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The Tijāniyyah (Arabic: الطريقة التجانية,
translit. Al-Ṭarīqah al-Tijāniyyah, lit. 'The Tijānī
Path') is a sufi tariqa (order, path) within Sunni Islam, originating
North Africa but now more widespread in West Africa, particularly
in Senegal, The Gambia, Mauritania, Mali, Guinea, Niger, Chad, Ghana,
Northern and South-western
Nigeria and some part of Sudan. The Tariqa
order is also present in the state of
Kerala in India. Its adherents
are called Tijānī (spelled Tijaan or Tiijaan in Wolof, Tidiane or
Tidjane in French). Tijānī attach a large importance to culture and
education, and emphasize the individual adhesion of the disciple
(murīd). To become a member of the order, one must receive the
Tijānī wird, or a sequence of holy phrases to be repeated twice
daily, from a muqaddam, or representative of the order.
1 History and spread of the order
1.1 Foundation of the order
1.2 Expansion in West Africa
1.3 Tijaniyah jihad states
3 See also
4 Sources and references
6 External links
History and spread of the order
Foundation of the order
Ahmad al-Tijani (1737–1815) was born in
Aïn Madhi in present-day
Algeria and died in Fes, Morocco. He founded the Tijānī order in the
1780s; sources vary as to the exact date between 1781 and 1784.
Tijānīs, speaking for the poor, reacted against the then-dominant
Qadiriyyah brotherhood, focusing on social
reform and grassroots Islamic revival.
al-Tijani said: "My two feet you can see here are set on the nape of
the neck of any saint."
Muhammad el Ghali, a prominent companion of
al-Tijani’s, noted to him that Abdul Qadir Jilani had said a similar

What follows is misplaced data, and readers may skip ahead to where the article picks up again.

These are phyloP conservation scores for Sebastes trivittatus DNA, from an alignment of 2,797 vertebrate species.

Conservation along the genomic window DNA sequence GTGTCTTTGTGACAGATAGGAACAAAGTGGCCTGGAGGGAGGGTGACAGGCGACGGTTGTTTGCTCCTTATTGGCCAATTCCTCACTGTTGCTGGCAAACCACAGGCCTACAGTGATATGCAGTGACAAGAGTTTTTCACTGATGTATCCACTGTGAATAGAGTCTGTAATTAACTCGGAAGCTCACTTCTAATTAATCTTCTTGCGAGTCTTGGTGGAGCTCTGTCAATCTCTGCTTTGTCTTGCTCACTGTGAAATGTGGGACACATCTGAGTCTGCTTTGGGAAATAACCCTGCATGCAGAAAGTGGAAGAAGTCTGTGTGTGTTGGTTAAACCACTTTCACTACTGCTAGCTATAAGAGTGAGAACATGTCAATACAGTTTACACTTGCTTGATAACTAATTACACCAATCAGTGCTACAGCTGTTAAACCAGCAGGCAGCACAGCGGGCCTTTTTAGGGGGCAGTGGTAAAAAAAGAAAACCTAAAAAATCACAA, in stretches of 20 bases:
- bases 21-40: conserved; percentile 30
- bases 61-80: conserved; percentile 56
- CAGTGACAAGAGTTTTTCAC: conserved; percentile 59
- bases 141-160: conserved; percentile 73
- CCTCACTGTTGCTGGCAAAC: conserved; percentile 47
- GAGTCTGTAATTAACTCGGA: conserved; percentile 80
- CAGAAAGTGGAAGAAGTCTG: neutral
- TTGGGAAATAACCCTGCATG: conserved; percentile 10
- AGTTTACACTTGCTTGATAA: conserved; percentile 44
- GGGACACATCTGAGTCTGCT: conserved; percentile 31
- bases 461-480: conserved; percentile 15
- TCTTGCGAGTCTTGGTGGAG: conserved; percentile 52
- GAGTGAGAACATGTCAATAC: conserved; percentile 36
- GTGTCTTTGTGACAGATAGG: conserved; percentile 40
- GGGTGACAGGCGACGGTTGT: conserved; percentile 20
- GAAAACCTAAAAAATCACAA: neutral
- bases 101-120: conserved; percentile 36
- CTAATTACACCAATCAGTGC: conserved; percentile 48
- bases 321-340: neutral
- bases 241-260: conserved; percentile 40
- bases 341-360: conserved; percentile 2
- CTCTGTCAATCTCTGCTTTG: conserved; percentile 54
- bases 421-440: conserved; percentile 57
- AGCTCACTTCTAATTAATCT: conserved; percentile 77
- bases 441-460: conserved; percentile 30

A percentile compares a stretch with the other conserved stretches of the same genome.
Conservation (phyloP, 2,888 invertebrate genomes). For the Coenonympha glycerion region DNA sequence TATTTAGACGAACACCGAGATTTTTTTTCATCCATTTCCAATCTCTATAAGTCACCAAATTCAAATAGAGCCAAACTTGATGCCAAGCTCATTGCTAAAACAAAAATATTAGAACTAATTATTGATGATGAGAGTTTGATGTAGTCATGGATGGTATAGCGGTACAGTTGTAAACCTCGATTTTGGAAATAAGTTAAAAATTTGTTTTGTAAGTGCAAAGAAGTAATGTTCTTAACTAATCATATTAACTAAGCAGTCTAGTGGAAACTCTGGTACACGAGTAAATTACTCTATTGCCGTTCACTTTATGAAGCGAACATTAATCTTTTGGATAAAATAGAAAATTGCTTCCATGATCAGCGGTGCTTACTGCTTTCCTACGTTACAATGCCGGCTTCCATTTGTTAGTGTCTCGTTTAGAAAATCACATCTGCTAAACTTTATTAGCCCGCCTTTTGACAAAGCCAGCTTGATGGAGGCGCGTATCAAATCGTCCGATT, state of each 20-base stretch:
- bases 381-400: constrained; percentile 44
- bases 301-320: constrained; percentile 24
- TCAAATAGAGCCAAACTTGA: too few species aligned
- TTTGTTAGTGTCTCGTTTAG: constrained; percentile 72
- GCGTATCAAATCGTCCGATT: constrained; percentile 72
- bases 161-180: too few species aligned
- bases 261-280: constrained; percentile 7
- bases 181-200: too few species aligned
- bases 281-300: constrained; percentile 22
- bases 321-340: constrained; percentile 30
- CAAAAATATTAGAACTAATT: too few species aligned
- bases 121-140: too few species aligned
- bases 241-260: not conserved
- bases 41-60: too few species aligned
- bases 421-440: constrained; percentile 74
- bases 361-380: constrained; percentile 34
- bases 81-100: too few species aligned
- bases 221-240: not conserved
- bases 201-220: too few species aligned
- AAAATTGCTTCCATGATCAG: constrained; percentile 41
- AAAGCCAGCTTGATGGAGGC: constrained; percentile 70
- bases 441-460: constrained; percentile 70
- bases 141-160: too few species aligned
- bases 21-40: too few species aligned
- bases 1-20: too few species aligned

sentence, to which al-Tijani replied, "He was perfectly right to say
such a thing, but he was talking about the saints of his time, as for
me, I repeat it again: My two feet that you can see here, have never
ceased being on the nape of the neck of every saint."
During the first period, some of al-Tijani's adherents appointed
khalifas, established new Tijani centres abroad, and developed
ramifications of their own:
the centres of Sidi Mohammed al-Ghali Boutaleb (d. 1829) and Sidi Alfa
Hachim al-Futi (d. 1934) in
the centres of Sidi al-Mufaddal Saqqat, Sidi Mohammed b. Abdelwahid
Bannani al-Misri (d. after 1854), and Sidi Mohammed al-Hafidh al-Misri
(d. 1983) in Egypt
the centres of Shaykh al-
Islam Sidi Ibrahim Riyahi Tunsi (d. 1851),
Sidi Mohammed b. Slimane Manna’i Tunsi, Sidi Mohammed Ben Achour (d.
before 1815) and Sidi Taher b. Abdesaadiq Laqmari (d. after 1851) in
the centre of Sidi
Uthman Filani Aklani (d. after 1815) in the Sudan,
the centres of Sidi Mohammed Alawi Chinguiti (d. 1830), Sidi Mawlud
Fall (d. 1852) and Sidi Mohammad al-Hafid b. al-Mokhtar Beddi in
the centres of Sidi Mohammed b. al-Mishri Sibai (d. 1809), author of
al-Jami’a li-ma f-taraqa mina-l ‘ulumn (The Absolute in What Has
Separated from the Sciences), and al-
Qutb Sidi Abul Hassan
Aissa Tamacini (d. 1845) in Algeria
Expansion in West Africa
Although several other
Sufi orders overshadow the Tijāniyyah in its
birthplace of North Africa, the order has become the largest Sufi
West Africa and continues to expand rapidly. It was brought
Mauritania around 1789 by Muḥammad al-Ḥāfiẓ of the
Ali tribe, which was known for its many Islamic scholars and
leaders and was predominantly Qādirī at the time. Nearly the entire
tribe became Tijānī during Muḥammad al-Ḥāfiẓ's lifetime, and
the tribe's influence would facilitate the Tijāniyya's rapid